Expatriates and nationals alike often earn much more than affected populations. They have the money to buy what they want. They have things (food, housing, water, etc.) that affected populations do not have but need or want. They may use this as a way to buy favours. They often have more education and knowledge than the organisation's clients. They have an ability to manipulate, provide false information, or withhold knowledge. All of which may enable them to perpetrate with impunity.
Continuum of abuse
In addition exploitation is not clear-cut. There is a continuum of sexual violence. There are sexual relations for love but many a relationship or marriage the world over is based upon money, goods, power, connections, and security - not love. Staff may feel they are engaged in a fair and equal loving relationship, but outsiders may see dynamics of inequality. Clarity is needed in an area where there are many shades of grey.
Lack of clear policies and reporting schemes
Some agencies have clearly spelt out policies on sexual harassment, abuse, exploitation, and violence - both in relation to abuse of the agency's clients but also when the victims involved are interns, volunteers, partners, or staff members. Some have strong systems documented that are not put into practice. Other agencies have weak or no systems in place.
Failing complaints mechanisms
Many complaints mechanisms are extraordinarily slow, lack transparency, do not provide feedback, require travel to access, may be costly, and may be in a foreign language. Cases I have been involved in where complaints have been formally made, where we have been able to follow up, submit evidence, and try to seek justice have often dragged on for years. They have seemingly not had any conclusive outcome. The staff following the cases do not get updates, the affected individuals are even less likely to hear any return. Many of those in decision making positions or who determine how these complaints systems work may never have worked in country offices or may not have been to the country, district, or local offices for a long time. They don't understand the real life challenges of reporting. The staff who submit the cases on behalf of the survivor often move onto another posting before there is any conclusion to the case. This may lead to it being forgotten and no further action being taken.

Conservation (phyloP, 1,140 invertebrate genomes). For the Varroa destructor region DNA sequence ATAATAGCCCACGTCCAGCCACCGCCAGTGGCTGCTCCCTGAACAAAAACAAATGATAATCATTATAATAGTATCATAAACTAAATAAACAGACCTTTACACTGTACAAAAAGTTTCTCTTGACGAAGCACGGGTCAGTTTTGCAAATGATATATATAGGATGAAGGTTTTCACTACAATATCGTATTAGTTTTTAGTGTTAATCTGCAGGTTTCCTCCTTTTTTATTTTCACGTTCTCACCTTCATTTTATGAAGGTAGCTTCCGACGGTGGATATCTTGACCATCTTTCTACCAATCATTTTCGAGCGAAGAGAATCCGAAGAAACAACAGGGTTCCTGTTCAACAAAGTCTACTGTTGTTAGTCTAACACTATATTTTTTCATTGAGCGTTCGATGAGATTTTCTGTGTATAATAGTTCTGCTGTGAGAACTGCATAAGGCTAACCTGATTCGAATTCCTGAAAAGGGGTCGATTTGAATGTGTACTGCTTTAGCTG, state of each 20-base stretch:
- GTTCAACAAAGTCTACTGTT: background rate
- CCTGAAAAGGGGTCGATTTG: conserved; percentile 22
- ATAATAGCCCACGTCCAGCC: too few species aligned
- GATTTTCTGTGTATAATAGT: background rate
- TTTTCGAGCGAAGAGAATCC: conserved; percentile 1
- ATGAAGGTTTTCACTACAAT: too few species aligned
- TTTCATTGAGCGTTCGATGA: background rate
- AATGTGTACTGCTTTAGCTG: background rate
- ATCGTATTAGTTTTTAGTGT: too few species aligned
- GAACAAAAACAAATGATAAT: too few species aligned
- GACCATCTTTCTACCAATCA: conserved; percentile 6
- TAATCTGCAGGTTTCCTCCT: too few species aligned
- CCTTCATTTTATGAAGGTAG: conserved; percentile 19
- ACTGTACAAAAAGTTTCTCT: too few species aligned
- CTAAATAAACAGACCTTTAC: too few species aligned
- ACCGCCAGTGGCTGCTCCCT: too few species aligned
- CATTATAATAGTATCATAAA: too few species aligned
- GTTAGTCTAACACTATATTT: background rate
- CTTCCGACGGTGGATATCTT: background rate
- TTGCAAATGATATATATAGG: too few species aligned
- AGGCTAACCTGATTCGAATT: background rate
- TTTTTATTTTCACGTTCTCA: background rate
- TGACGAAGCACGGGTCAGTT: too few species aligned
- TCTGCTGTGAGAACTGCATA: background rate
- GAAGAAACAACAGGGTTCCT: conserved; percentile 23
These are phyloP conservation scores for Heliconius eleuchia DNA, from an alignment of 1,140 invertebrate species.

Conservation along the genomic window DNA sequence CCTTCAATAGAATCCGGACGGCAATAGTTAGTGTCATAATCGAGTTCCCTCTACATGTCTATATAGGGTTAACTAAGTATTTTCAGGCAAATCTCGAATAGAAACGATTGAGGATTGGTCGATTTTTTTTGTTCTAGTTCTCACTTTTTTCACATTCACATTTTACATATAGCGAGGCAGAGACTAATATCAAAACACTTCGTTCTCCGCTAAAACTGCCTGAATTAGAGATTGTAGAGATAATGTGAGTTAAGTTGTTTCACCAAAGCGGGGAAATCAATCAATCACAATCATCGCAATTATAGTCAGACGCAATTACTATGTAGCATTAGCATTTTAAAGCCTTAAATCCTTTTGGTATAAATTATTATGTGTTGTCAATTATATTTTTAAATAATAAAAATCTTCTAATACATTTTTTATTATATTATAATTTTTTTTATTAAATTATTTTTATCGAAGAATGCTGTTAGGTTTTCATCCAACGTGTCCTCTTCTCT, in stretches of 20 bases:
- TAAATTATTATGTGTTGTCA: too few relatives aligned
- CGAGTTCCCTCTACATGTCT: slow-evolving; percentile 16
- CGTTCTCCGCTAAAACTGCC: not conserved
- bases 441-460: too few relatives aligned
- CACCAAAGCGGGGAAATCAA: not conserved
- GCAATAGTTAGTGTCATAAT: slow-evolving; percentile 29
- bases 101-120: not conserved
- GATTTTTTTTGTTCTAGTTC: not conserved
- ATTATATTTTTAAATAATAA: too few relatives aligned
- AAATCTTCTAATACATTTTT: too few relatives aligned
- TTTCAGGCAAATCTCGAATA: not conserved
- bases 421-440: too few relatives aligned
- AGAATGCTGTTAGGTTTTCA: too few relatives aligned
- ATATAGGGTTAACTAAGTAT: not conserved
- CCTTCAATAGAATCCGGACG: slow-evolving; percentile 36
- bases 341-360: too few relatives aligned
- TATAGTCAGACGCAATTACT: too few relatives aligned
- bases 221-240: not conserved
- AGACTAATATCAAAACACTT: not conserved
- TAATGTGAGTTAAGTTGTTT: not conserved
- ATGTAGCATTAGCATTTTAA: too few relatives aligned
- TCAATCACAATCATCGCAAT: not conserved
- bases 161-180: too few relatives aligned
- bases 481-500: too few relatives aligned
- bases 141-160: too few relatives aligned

Staff who perpetrate the violence may have the power to block any survivor's access to complaints mechanisms. Or alternatively they may create fear of reprisal if survivors access complaints mechanisms.
The systems often require that survivors repeat their story again and again, and may often not provide solid assistance to survivors in the concrete ways they need due to lack of professional services - causing distress and even trauma to survivors.
Few agencies have clear policies that everyone is aware of relating to the response plans for survivors of harassment, abuse, and violence in the workplace or perpetrated by humanitarians:
- How they ensure safety and protect survivors who report
- What leave entitlements are for those who report an incident
- Medical support
- Confidential, qualified, psychosocial support
- Justice and legal support
- Economic support to survivor in the form it may be needed - cash, alternative career advice, or economic strengthening?
In many humanitarian settings there are no functioning national level justice systems. Customary law may cause further harm to survivors. Legal systems may put perpetrators at such great risk of human rights abuses (in some cases even death) that agencies do not feel able to seek formal justice procedures. Even in richer nations justice systems are not 100% free of a culture of blaming the survivor. In cases where no physical evidence exists it is hard to envisage a complaint successfully leading to negative repercussions for the perpetrator. The social and personal costs of seeking justice restrict survivors from complaining about violence, exploitation, abuse and harassment.